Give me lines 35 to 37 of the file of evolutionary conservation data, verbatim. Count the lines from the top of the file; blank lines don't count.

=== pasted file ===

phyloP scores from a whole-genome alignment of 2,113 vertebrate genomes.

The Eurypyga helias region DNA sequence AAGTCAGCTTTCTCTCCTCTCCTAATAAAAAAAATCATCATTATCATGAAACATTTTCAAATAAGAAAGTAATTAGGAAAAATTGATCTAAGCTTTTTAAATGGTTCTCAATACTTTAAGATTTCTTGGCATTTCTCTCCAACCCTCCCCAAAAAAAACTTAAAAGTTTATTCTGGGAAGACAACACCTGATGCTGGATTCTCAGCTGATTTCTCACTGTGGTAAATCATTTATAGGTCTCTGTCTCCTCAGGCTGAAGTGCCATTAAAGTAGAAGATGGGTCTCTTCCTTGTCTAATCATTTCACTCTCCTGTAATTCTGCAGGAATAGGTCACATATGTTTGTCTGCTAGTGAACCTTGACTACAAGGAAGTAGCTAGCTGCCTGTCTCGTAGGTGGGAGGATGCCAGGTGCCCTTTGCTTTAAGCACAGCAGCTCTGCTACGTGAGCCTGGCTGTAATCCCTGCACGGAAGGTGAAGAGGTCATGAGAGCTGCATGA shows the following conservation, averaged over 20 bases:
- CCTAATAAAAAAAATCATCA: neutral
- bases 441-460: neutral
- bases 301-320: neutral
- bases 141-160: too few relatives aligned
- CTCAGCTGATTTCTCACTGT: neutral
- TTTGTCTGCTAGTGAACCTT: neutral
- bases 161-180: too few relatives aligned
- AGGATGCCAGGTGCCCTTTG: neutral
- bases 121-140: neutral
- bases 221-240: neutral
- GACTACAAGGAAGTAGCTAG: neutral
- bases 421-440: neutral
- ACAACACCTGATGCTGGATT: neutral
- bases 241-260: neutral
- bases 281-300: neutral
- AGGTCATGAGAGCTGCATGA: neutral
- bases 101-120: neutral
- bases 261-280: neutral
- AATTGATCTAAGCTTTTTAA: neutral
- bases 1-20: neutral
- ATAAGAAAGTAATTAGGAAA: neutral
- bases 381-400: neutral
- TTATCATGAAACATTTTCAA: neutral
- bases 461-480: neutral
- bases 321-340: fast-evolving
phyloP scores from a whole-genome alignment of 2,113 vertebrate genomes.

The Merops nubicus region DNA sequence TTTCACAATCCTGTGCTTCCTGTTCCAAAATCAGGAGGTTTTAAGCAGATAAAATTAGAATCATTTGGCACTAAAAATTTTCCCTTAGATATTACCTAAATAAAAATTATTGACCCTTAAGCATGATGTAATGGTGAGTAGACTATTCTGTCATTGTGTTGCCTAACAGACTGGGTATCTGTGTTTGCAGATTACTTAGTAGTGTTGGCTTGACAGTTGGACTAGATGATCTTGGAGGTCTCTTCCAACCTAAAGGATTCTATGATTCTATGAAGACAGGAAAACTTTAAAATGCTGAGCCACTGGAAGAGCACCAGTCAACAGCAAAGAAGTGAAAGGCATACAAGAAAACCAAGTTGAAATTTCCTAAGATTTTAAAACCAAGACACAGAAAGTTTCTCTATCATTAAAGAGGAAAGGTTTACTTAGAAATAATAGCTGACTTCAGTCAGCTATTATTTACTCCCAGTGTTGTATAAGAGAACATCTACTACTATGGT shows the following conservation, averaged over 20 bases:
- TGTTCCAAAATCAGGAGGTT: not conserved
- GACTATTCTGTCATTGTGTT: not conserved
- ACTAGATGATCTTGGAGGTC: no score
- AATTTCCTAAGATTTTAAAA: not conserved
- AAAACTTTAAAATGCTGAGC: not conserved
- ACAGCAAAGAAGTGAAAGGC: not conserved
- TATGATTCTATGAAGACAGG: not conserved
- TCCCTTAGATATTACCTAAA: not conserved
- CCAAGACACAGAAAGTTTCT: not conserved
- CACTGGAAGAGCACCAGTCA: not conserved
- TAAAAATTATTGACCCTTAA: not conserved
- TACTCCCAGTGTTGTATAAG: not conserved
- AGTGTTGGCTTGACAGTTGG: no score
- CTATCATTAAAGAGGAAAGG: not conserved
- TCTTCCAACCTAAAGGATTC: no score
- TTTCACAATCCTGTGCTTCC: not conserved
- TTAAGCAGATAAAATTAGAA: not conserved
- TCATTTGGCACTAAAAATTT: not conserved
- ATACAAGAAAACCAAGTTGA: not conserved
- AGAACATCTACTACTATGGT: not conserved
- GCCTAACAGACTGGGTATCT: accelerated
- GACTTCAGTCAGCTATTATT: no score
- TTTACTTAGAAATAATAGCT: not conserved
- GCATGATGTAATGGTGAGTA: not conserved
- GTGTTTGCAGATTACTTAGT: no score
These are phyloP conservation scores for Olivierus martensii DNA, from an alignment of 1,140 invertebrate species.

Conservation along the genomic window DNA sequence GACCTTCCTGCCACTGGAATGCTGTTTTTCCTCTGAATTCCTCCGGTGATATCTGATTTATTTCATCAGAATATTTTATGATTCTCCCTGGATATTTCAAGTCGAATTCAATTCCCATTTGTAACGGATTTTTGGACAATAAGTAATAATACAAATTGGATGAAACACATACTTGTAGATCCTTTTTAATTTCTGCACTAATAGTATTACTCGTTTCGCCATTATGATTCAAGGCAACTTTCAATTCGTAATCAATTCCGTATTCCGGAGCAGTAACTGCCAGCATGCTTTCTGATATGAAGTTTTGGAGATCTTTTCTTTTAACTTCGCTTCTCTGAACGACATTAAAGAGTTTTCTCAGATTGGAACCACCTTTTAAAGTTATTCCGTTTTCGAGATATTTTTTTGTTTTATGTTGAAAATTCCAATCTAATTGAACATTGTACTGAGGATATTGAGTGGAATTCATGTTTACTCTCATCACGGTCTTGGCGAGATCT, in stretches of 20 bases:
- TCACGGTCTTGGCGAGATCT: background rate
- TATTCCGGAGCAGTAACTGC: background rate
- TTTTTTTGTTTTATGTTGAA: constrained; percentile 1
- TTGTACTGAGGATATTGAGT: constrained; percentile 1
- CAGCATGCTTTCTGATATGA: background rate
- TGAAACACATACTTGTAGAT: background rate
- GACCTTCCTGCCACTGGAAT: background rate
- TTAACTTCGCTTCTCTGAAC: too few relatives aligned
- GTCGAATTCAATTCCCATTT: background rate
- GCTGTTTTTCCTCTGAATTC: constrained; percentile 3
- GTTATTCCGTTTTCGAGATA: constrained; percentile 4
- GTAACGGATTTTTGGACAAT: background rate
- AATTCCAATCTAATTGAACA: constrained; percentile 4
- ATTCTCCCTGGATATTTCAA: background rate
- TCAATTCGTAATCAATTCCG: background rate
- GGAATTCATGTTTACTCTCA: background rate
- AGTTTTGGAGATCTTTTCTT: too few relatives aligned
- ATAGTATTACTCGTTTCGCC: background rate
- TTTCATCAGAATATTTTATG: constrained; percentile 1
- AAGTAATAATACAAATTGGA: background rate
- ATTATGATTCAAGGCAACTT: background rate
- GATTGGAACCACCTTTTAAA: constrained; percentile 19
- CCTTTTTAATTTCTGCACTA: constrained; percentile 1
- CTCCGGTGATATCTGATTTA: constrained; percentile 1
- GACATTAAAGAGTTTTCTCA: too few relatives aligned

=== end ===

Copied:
- ACAGCAAAGAAGTGAAAGGC: not conserved
- TATGATTCTATGAAGACAGG: not conserved
- TCCCTTAGATATTACCTAAA: not conserved